Instigator / Pro

MICRO DEBATE The US should cease the use of enhanced interrogation techniques


The debate is finished. The distribution of the voting points and the winner are presented below.

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After 10 votes and with 10 points ahead, the winner is...

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Three days
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Contender / Con

I'm going to diverge a little from the rues CaptainSceptic outlined in the forums to be a bit more lenient but still restrictive.

Max characters: 2.5k
Max sources: 4 per round
We default to Merriam Webster for definitions
3 days for arguments

Round 1
C1: Inaccurate Info

Despite some alleged success using enhanced interrogation techniques (EIT), the CIA has overstated the usefulness of the program. The Senate Select Committee on Intelligence in their 2014 study found that of the 39 detainees known to have been subject to EIT, 7 provided no information at all, and those that did provide info often lied to stop the torture (1).
Neuroscience provides a likely explanation for why intel gained from EIT is suspect. Not only does torture flood the brain with stress hormones, making memory retrieval much harder, stress could also cause confabulation, which is when people start believing falsified memories (2). Even if suspected terrorists wanted to tell the truth, many wouldn’t be able to under the harsh conditions.
Inaccurate information jeopardizes national security. If the CIA and other intelligence bureaus are busy investigating fabricated terrorist sects and plots, it means that resources are necessarily diverted from fruitful investigations. The CIA can stop terrorist plots and has done so in the past. Those 20 alleged successes were real, but they were not due to EIT. The CIA can thwart plots, but it takes concerted effort. Don’t let it be squandered.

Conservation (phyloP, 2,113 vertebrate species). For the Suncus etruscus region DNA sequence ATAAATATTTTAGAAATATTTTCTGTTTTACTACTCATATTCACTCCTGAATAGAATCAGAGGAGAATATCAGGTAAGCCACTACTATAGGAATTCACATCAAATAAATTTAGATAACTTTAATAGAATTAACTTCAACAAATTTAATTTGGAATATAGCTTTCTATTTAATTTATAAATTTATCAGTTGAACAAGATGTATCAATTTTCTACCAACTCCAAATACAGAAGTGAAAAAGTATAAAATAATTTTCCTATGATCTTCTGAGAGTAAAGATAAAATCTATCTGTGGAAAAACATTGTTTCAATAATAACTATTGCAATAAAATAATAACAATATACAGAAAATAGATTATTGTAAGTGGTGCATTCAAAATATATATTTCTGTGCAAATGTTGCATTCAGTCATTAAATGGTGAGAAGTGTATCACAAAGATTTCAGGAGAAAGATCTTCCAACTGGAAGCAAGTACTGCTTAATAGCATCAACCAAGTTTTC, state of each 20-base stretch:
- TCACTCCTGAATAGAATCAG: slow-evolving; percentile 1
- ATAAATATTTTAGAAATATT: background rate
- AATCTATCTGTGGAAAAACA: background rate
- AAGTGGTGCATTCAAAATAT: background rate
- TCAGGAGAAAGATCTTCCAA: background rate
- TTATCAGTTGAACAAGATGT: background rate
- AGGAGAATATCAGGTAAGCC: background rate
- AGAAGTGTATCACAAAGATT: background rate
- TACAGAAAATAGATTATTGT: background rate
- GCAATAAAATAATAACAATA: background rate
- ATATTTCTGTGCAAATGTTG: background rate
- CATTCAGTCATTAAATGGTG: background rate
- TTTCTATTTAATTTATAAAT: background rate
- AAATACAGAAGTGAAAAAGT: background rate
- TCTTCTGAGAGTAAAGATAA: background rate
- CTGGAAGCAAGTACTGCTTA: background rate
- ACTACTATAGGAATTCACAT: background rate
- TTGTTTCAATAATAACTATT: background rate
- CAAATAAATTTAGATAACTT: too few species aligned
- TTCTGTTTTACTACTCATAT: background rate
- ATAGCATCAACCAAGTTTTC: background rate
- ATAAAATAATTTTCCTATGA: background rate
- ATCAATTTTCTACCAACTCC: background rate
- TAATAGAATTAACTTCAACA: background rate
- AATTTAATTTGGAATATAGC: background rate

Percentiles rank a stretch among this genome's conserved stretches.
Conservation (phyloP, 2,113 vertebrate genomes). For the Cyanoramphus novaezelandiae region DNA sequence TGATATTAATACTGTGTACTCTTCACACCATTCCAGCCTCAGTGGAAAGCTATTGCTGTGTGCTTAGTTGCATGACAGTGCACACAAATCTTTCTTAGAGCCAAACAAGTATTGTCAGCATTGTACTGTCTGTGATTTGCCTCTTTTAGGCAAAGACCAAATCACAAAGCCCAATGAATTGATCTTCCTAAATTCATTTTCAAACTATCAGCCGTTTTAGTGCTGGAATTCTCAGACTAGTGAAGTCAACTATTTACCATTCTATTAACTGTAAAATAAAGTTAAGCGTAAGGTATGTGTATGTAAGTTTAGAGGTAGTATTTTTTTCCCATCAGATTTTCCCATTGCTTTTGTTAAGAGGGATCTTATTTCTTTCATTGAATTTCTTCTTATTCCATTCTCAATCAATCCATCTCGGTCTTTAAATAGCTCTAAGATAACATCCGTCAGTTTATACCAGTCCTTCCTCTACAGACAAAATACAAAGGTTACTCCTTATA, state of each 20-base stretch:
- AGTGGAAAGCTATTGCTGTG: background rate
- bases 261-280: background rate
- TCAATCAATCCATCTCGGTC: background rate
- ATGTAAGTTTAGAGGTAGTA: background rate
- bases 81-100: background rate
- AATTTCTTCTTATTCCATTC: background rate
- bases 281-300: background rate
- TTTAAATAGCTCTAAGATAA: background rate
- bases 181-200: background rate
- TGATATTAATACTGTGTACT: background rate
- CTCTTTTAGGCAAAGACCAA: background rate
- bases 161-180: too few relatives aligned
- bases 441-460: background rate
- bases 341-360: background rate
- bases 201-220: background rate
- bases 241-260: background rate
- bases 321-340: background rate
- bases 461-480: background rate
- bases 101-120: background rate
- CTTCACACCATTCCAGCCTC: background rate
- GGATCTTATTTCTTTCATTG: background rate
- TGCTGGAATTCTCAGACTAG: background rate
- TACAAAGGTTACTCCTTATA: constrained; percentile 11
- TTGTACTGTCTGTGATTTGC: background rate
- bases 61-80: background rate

C2: Innocence

At least 26 people were wrongfully detained at Gitmo according to the 2014 report. 1 was an intellectually challenged person who was detained as leverage to get family members to submit information, 2 were purportedly Al Qaeda operatives solely based on the false testimony of other detainees (1). Many of them remained in confinement for months before being released (1). It is unclear how many of them were tortured, but given sparse record keeping from the CIA, it is possible that many of there were subject to EIT.
The personal rights of the innocent should not be infringed upon nor should the CIA shells out millions to host countries to keep black sites. What’s most disquieting though is the standards for detainment. In many cases, innocuous criteria like wearing a particular brand of watch could label someone as a potential terrorist (3). Arbitrary standards mean that many are subject to EIT who, because they are innocent, may not have info for the CIA.


Affirmative Case

EIT’s were ended by the CIA in 2007 and made illegal by the Obama administration in 2009.[1] This undermines the premise in pro’s case that this still occurs and con should be awarded the win by default. Pro admits this qualifies as a loss in comment 18 on the debate;

We still do torture people. If we didn't that would have been a short debate”

I extended an offer to just assume this was the case, so we could avoid the debate going off track, but he ignored the request and agreed if EIT’s were abolished he would be the defacto loser here. However despite him being the defacto loser, hopefully we can still discuss the effectiveness of EIT’s , because it is an interesting topic unto itself.